doughr at udallas.edu
Tue Nov 1 09:26:51 PST 2005
Why is it that talk of a conservative court brings to mind Pauline Kael's reported comment on Nixon: "Nobody I knew voted for him"? Earl is right to address particular issues here; we might ask what would consitute a liberal court, and then we would have a
baseline from which to begin analysis.
Mark Graber has hit the nail on the head in terms of the limitations of attitudinal models and databases for this kind of analysis (though I'm not sure we're better off with them...).
Earl Maltz wrote:
> Both Clayton Cornell and Elizabeth Dale have asserted that we have a
> "conservative" Court. I suppose the question is, compared to what? I will
> grant that a majority of the justices on the Court were appointed by
> conservative Presidents (although, in reality, George Bush the first had no
> discernible ideology on domestic issues). But consider the actual holdings
> of the Court on the constitutional issues that are of importance to the
> liberal academic establishment:
> a) GLBT rights--more protective than any Court in history.
> b) Women's rights--as protective as any Court in history.(with the
> exception of Nguyen, which is a special case)
> c) Abortion rights--for all intents and purposes, remain intact
> d) Religious observances in public schools--unremittingly hostile
> (although, admittedly, on aid to private schools, Barry Lynn and his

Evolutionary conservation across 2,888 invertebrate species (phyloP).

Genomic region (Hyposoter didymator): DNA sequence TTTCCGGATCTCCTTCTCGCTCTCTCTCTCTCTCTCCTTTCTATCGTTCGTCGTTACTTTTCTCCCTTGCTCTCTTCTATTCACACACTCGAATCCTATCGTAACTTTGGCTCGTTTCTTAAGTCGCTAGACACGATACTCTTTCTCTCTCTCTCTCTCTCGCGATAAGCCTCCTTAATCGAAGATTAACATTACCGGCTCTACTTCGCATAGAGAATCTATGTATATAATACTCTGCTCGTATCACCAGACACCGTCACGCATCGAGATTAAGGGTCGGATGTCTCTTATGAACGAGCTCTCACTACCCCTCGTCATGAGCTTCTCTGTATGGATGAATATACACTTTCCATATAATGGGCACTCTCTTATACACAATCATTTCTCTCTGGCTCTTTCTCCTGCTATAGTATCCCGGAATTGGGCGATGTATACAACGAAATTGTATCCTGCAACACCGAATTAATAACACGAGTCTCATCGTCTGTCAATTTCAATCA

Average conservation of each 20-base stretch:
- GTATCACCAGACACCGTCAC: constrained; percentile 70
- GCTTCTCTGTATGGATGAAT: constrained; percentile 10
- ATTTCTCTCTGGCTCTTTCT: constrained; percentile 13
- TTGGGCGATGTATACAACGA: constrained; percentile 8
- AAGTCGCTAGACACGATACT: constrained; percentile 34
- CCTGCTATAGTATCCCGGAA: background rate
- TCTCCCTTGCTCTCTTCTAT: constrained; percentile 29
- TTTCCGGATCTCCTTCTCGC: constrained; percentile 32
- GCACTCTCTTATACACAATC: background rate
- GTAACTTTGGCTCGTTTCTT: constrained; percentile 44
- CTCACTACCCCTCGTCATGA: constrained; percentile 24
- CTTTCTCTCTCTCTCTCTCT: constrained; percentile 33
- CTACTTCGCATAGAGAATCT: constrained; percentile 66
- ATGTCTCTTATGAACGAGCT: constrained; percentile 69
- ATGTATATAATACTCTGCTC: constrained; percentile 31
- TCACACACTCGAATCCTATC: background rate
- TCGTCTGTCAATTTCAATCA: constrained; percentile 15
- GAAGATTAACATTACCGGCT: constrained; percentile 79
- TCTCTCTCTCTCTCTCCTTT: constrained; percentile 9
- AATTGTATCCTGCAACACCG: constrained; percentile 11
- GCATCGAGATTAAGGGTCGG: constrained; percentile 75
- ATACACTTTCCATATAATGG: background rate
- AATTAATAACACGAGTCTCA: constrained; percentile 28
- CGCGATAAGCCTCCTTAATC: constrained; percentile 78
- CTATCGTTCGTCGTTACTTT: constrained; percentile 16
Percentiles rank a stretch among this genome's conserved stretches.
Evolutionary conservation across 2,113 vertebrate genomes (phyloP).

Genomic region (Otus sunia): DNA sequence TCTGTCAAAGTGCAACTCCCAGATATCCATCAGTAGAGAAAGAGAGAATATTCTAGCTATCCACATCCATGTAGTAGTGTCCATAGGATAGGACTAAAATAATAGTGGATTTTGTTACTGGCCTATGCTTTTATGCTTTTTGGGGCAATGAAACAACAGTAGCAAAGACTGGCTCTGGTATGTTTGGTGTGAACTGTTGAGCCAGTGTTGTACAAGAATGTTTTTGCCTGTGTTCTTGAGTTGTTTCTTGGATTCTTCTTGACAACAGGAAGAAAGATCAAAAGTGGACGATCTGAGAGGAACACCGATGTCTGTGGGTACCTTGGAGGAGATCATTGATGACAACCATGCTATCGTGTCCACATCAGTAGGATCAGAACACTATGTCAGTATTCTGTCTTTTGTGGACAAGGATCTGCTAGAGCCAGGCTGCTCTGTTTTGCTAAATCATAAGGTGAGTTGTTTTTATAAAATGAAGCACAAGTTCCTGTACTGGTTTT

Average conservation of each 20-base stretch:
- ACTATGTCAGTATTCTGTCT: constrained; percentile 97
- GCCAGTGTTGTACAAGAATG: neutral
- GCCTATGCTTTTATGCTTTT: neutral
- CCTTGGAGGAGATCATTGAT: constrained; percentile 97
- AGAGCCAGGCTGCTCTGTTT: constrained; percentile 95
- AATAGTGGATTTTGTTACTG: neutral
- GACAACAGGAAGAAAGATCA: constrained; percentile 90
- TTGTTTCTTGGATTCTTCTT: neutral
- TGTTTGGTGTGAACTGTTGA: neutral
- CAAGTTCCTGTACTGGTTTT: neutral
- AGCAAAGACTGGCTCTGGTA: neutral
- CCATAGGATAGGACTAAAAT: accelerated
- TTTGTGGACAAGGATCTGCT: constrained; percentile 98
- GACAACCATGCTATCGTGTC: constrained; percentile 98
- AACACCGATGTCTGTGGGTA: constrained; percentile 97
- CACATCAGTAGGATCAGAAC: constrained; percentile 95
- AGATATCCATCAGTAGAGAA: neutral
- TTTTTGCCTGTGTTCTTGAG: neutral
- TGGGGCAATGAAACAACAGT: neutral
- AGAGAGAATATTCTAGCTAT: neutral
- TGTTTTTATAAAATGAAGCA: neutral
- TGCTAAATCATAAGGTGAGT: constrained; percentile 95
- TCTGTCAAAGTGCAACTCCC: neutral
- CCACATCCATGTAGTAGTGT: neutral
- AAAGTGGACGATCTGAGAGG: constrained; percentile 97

> minions are no doubt upset).
> e) Capital Punishment--more hostile than any Court in history
> f) Immigrant rights--more protective than any Court in history.
> e) Property rights--protected only at the margins (see Kelo).
> f) Federalism--Admittedly imposes significant new constraints on federal
> government authority to regulate state governments, but leaves feds free to
> regulate any private activity that is even plausibly economic.
> This is not a list that pleases anyone that I know show describes himself
> as consistently "conservative."
> To post, send message to Conlawprof at lists.ucla.edu
> To subscribe, unsubscribe, change options, or get password, see http://lists.ucla.edu/cgi-bin/mailman/listinfo/conlawprof
> Please note that messages sent to this large list cannot be viewed as private. Anyone can subscribe to the list and read messages that are posted; people can read the Web archives; and list members can (rightly or wrongly) forward the messages to others.
More information about the Conlawprof